illustration of a dark, menacing cracked house with large, red eyes looking through the windows

The Fall of the House of Usher

by Edgar Allan Poe

Start Free Trial

Explain who the narrator is and his presence in The Fall of the House of Usher.

Expert Answers

An illustration of the letter 'A' in a speech bubbles

The narrator of the The Fall of the House of Usher by Edgar Allen Poe is an unnamed character who visits the house after his childhood friend, Roderick Usher, sends a letter asking for the narrator's assistance, as Roderick is feeling physically and emotionally ill. The narrator responds to his friend's request for help and visits the house which he finds to be of a dark and evil atmosphere. However, the narrator is not prone to believing in the supernatural and attempts to rationally explain the evil presence that permeates the very walls of the house. As the story progresses, however, the narrator begins to lose his sanity and sense of grounding as tragedy befalls the house with the death of Roderick Usher's twin sister and Roderick's subsequent death. The narrator escapes as the house crumbles to pieces. The narrator's back story and personality is not very developed. His vagueness of character could be correlated to how his character represents reason, which is unable to prevail, in a house that is figuratively and literally crumbling around him.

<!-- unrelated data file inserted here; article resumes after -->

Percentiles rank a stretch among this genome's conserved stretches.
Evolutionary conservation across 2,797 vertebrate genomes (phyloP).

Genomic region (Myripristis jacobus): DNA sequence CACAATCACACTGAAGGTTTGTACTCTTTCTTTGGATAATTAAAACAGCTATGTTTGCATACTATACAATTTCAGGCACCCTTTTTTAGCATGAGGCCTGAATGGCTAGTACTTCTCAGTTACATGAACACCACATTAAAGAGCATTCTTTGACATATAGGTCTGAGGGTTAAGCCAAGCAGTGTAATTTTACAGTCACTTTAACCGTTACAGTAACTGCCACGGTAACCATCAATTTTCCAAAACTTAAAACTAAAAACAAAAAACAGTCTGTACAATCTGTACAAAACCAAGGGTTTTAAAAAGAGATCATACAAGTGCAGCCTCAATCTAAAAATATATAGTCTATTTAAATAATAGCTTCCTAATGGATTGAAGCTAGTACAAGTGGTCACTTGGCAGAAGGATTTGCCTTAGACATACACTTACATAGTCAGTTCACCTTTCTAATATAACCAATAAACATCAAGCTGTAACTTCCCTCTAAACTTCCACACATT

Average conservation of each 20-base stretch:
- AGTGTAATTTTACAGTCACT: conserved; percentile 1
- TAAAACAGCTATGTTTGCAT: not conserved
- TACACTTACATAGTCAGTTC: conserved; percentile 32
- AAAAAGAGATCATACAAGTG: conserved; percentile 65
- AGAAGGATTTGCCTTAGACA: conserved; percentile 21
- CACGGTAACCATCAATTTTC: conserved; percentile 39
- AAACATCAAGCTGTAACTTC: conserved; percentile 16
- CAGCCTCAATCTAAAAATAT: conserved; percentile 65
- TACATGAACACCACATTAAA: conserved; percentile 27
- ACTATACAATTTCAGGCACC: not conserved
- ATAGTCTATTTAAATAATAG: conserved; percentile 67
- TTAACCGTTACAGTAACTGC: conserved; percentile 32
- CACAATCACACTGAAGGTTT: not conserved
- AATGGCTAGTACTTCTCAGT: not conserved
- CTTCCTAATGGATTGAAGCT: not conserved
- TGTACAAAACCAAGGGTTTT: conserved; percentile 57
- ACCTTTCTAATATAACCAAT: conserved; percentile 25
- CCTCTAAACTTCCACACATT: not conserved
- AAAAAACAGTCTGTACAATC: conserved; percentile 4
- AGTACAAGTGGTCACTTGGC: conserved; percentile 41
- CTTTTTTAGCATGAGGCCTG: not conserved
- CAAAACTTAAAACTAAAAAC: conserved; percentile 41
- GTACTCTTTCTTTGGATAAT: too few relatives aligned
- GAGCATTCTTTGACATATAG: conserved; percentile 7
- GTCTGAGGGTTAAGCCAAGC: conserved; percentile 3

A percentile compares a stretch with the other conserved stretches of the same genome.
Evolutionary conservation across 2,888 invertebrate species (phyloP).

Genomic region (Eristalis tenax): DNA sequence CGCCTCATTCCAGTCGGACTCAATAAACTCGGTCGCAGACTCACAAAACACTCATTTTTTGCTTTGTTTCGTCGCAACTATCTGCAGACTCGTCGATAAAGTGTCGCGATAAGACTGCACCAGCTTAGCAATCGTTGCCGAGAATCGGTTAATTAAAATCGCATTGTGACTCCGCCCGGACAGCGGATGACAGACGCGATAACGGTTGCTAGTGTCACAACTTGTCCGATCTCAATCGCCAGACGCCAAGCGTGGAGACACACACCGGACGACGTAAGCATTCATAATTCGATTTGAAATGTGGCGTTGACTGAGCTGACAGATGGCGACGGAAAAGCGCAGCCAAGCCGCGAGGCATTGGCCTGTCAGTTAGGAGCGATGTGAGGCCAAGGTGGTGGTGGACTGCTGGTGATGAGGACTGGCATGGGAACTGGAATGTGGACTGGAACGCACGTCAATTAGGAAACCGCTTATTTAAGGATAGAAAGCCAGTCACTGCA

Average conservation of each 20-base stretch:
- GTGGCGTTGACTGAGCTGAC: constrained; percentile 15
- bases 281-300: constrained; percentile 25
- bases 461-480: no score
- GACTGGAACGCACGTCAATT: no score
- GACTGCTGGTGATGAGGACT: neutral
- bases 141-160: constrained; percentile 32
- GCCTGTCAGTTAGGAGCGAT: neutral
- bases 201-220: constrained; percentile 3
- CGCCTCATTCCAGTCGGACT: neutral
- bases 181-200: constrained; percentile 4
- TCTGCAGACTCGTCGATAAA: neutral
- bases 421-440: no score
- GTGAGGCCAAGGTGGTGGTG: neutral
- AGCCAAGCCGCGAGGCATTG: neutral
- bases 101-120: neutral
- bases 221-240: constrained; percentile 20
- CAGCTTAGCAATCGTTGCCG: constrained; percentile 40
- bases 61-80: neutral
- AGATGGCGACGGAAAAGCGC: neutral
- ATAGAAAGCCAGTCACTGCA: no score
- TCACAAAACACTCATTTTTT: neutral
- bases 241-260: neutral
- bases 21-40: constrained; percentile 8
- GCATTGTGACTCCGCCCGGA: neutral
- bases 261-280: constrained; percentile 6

Approved by eNotes Editorial Team
An illustration of the letter 'A' in a speech bubbles

"The Fall of the House of Usher" is told from the point of view of the unnamed narrator, who, being skeptical and rational, doesn't want to believe that there are supernatural causes to what is happening around him. Although he tries to tell the reader that Roderick's anxiety and nervousness are simply symptoms of the latter's mental anguish, the narrator, and therefore the reader, becomes increasingly disturbed as the story progresses. By telling the story from the point of view of a skeptic rather than a believer, Poe increases the suspense as well as the emotional impact of the story's ending.

See eNotes Ad-Free

Start your 48-hour free trial to get access to more than 30,000 additional guides and more than 350,000 Homework Help questions answered by our experts.

Get 48 Hours Free Access
Approved by eNotes Editorial Team